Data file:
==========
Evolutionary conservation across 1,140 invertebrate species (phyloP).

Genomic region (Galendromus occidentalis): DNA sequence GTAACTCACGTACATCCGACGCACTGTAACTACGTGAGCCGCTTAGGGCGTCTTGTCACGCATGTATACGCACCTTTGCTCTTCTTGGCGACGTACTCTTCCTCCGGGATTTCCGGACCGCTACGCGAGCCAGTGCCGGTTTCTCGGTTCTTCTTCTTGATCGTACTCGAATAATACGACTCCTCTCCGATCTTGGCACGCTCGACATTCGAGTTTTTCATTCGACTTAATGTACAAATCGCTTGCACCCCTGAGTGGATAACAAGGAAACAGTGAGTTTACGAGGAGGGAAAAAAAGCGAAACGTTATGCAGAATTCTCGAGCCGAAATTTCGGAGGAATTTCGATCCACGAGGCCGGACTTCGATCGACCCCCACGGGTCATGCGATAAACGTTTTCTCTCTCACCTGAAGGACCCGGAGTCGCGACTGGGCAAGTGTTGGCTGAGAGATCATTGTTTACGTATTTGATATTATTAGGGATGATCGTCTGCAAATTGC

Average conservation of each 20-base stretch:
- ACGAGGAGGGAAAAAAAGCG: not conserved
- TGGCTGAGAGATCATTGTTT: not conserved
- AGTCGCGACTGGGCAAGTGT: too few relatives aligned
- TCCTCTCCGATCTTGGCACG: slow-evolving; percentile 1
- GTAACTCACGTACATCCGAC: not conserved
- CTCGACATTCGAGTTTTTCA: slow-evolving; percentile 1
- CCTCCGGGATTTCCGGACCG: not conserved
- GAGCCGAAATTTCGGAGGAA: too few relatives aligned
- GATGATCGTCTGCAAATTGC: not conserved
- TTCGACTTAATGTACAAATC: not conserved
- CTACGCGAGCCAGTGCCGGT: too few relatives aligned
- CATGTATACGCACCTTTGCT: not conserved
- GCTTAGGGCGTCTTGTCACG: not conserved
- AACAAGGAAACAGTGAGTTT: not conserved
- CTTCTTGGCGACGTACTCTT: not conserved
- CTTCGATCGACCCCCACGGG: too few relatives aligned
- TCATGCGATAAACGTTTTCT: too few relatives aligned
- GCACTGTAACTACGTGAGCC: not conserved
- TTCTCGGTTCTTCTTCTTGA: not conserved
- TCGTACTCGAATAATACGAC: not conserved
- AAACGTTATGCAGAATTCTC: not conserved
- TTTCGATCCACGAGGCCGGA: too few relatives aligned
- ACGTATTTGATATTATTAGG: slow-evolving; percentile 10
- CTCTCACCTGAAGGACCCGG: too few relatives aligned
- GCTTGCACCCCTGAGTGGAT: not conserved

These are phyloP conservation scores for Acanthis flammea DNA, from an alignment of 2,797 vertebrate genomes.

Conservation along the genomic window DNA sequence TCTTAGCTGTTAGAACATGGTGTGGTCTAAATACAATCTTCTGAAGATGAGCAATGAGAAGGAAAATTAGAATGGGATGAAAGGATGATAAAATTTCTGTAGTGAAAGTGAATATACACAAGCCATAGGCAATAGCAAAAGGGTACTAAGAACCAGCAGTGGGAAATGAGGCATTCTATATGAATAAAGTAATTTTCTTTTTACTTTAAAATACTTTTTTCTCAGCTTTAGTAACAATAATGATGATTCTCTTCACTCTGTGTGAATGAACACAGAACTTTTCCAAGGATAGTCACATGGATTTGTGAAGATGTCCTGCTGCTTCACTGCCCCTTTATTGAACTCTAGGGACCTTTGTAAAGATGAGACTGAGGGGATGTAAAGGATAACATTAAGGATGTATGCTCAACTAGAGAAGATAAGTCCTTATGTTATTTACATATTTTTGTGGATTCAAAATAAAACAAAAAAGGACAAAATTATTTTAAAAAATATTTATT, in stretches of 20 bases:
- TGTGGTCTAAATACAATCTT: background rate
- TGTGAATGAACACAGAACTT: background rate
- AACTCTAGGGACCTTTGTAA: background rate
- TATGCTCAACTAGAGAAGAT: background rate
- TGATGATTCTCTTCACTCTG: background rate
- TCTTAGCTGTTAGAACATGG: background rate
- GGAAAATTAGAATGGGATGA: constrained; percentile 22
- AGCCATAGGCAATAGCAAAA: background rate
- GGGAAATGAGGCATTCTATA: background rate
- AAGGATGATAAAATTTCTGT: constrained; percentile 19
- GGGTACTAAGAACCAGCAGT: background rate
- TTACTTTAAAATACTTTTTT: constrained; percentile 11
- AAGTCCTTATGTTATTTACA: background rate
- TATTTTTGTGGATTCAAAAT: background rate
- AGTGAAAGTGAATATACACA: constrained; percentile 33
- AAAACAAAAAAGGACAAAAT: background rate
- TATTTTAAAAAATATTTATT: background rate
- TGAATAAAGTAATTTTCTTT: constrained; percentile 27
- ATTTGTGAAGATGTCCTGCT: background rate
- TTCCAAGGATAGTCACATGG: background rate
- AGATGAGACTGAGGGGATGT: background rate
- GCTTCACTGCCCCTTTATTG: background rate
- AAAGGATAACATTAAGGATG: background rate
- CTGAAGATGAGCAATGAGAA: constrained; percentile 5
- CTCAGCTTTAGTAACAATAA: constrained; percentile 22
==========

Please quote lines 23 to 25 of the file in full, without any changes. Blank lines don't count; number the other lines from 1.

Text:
- TCGTACTCGAATAATACGAC: not conserved
- AAACGTTATGCAGAATTCTC: not conserved
- TTTCGATCCACGAGGCCGGA: too few relatives aligned